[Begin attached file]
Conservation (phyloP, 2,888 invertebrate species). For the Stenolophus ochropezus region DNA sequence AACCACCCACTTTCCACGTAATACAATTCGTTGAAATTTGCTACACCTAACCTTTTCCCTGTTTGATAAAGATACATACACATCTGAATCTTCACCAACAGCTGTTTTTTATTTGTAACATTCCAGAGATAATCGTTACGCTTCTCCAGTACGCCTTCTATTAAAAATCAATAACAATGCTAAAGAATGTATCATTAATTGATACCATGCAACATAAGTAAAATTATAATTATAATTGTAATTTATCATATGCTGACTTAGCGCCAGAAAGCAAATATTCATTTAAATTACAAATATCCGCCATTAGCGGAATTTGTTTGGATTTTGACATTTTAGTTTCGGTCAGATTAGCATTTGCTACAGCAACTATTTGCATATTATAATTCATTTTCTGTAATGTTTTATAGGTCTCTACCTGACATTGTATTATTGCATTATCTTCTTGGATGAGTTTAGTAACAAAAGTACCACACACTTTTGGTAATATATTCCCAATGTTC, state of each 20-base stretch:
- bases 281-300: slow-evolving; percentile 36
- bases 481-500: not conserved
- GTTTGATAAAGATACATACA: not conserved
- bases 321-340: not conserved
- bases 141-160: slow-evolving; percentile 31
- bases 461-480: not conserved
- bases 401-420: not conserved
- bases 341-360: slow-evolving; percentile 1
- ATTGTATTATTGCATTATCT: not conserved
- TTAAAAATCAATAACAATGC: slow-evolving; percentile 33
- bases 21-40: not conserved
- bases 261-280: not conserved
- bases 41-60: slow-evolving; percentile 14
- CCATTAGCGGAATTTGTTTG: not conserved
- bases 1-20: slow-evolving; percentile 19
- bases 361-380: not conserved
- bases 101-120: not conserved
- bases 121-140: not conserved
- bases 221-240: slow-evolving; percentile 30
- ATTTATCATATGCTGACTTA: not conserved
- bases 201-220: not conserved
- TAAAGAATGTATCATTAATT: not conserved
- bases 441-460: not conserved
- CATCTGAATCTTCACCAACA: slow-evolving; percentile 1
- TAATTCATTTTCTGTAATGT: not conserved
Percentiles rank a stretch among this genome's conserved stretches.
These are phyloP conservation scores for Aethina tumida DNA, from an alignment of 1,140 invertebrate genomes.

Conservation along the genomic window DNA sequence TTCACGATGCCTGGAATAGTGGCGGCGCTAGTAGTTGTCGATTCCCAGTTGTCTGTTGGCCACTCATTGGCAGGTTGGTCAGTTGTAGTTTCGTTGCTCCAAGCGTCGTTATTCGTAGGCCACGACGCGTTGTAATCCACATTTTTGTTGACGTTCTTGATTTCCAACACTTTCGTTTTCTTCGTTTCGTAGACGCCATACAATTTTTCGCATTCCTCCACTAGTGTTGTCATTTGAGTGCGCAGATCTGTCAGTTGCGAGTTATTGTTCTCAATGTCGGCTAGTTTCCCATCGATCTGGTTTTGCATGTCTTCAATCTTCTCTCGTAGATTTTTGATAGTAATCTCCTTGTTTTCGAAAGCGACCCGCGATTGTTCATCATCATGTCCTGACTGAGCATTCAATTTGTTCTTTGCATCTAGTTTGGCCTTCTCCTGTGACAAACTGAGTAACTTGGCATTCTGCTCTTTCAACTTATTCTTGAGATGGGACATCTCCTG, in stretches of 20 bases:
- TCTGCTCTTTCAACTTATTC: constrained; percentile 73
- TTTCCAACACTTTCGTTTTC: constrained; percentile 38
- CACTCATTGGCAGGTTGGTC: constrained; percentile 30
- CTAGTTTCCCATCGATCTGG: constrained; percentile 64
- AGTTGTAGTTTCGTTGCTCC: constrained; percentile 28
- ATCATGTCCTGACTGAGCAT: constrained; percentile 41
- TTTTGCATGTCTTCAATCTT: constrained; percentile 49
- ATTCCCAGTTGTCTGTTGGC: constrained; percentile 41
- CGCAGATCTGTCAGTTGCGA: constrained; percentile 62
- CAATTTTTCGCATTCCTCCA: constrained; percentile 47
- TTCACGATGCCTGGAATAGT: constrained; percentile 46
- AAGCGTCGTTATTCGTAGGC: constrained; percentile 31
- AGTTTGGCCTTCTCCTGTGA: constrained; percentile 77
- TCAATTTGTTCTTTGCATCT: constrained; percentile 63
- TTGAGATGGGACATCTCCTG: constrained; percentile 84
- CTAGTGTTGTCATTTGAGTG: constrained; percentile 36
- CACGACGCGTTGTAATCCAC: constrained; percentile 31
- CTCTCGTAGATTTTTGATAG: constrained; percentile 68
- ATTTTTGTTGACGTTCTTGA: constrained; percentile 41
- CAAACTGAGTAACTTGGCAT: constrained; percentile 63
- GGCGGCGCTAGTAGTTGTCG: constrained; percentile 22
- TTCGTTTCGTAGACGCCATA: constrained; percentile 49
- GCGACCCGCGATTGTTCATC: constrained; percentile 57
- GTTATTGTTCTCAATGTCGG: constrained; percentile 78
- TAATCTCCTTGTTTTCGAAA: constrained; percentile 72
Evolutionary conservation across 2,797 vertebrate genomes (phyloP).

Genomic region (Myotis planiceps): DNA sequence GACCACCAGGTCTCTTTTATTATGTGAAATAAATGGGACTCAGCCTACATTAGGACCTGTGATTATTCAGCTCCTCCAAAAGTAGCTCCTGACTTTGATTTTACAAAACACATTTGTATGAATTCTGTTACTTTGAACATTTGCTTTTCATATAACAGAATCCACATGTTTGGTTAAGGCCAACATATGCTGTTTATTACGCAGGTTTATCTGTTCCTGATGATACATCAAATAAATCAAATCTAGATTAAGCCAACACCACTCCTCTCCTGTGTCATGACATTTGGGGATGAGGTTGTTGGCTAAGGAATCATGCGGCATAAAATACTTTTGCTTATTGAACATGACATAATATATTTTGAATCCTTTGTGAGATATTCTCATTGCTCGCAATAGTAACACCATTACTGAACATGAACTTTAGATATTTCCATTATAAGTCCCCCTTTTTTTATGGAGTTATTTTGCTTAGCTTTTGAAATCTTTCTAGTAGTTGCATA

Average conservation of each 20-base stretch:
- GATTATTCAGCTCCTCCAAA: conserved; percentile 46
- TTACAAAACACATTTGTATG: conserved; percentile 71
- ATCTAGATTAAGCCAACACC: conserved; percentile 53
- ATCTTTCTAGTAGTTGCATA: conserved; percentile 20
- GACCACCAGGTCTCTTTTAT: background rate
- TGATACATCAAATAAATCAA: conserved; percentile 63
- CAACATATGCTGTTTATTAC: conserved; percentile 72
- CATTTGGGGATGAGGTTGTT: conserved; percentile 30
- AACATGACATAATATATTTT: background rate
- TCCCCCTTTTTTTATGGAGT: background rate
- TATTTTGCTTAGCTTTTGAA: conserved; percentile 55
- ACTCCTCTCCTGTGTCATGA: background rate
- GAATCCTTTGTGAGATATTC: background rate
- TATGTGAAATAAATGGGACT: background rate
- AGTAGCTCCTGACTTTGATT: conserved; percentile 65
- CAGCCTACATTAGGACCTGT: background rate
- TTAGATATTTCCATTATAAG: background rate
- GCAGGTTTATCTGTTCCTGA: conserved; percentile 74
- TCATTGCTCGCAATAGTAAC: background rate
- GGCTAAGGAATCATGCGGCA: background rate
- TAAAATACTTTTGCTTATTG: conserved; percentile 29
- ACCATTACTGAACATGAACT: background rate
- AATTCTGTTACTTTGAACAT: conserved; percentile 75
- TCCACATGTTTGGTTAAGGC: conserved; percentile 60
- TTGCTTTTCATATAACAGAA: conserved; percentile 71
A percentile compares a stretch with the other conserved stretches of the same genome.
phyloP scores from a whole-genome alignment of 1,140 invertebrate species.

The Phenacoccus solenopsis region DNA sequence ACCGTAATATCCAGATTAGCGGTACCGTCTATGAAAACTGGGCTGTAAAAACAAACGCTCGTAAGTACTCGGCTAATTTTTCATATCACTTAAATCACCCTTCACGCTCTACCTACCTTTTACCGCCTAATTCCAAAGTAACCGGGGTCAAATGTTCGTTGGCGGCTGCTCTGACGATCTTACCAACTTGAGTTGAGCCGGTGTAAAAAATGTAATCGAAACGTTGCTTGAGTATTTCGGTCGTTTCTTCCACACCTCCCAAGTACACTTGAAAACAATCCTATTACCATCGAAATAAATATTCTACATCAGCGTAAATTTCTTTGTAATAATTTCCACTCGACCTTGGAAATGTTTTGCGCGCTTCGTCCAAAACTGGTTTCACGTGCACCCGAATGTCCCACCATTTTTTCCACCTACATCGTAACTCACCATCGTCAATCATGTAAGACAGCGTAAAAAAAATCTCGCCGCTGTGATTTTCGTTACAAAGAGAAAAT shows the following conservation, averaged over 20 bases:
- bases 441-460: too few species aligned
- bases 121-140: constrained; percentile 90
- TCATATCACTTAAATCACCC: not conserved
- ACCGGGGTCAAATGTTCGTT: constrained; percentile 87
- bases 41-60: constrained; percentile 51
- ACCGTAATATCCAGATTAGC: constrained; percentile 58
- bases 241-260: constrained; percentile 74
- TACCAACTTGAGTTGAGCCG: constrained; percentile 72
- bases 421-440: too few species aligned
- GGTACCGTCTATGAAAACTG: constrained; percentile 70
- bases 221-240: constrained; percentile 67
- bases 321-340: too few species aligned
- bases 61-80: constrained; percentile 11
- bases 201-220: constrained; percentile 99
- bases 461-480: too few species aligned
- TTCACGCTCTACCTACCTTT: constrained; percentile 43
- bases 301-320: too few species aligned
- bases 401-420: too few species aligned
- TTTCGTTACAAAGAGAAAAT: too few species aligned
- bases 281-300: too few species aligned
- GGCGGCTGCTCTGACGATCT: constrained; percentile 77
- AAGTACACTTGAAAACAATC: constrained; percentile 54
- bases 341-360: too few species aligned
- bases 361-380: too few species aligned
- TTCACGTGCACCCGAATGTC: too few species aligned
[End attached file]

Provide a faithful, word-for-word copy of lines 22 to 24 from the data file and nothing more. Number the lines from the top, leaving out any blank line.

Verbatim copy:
- bases 201-220: not conserved
- TAAAGAATGTATCATTAATT: not conserved
- bases 441-460: not conserved